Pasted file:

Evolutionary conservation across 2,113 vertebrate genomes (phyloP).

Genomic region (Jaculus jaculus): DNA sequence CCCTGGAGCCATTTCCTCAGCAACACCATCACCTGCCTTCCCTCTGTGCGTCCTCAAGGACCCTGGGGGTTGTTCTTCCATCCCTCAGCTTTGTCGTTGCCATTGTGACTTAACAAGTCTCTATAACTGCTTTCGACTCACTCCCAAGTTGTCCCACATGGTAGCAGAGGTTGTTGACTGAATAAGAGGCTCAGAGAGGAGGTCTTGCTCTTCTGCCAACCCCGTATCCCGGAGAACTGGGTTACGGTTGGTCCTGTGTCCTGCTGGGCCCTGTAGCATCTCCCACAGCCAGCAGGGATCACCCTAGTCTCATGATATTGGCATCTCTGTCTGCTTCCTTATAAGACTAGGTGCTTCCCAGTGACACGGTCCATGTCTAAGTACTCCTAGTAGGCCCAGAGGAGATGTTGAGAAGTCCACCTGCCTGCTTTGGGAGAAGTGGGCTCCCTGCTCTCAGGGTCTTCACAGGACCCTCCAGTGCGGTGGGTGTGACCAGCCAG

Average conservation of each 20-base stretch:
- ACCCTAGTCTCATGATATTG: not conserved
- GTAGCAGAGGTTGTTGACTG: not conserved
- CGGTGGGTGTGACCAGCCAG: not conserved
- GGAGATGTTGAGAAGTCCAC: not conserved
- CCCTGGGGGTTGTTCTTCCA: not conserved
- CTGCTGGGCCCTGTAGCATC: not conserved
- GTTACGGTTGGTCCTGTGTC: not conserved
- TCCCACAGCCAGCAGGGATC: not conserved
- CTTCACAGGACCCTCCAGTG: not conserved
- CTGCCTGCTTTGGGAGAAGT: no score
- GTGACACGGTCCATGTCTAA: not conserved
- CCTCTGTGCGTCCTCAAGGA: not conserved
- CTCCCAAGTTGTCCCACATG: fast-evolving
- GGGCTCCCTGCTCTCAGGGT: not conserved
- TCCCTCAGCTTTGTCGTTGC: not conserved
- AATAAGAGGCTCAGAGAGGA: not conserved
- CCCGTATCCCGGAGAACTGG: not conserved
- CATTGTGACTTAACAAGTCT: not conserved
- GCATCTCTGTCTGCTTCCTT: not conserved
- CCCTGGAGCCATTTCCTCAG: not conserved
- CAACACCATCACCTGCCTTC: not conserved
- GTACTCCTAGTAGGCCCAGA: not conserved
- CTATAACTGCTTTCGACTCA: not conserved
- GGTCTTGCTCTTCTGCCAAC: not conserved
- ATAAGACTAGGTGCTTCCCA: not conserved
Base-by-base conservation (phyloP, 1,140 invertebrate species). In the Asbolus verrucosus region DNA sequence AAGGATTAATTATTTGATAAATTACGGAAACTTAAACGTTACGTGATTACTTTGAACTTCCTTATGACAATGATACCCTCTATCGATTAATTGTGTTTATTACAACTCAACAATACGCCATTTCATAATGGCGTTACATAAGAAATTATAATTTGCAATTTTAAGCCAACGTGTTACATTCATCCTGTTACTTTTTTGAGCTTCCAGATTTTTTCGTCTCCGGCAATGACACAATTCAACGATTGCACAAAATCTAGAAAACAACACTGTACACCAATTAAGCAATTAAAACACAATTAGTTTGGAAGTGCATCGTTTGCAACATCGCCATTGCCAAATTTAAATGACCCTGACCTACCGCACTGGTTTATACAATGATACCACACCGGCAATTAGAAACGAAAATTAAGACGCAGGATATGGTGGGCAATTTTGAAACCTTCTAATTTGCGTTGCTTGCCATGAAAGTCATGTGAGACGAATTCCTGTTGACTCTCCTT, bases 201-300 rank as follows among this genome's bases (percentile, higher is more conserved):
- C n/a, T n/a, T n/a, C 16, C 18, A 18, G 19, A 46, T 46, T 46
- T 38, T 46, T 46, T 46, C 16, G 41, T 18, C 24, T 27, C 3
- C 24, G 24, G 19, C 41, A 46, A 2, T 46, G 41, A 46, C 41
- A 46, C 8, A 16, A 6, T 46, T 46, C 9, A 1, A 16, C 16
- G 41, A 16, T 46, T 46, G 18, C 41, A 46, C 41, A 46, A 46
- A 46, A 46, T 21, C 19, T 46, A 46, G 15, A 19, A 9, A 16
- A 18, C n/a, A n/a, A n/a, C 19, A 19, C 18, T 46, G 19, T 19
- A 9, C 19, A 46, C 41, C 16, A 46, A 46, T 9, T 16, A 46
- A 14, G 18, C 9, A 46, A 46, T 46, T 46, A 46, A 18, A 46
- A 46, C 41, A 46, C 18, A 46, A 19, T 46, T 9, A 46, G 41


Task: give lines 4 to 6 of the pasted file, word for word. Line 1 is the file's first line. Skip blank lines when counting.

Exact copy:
- ACCCTAGTCTCATGATATTG: not conserved
- GTAGCAGAGGTTGTTGACTG: not conserved
- CGGTGGGTGTGACCAGCCAG: not conserved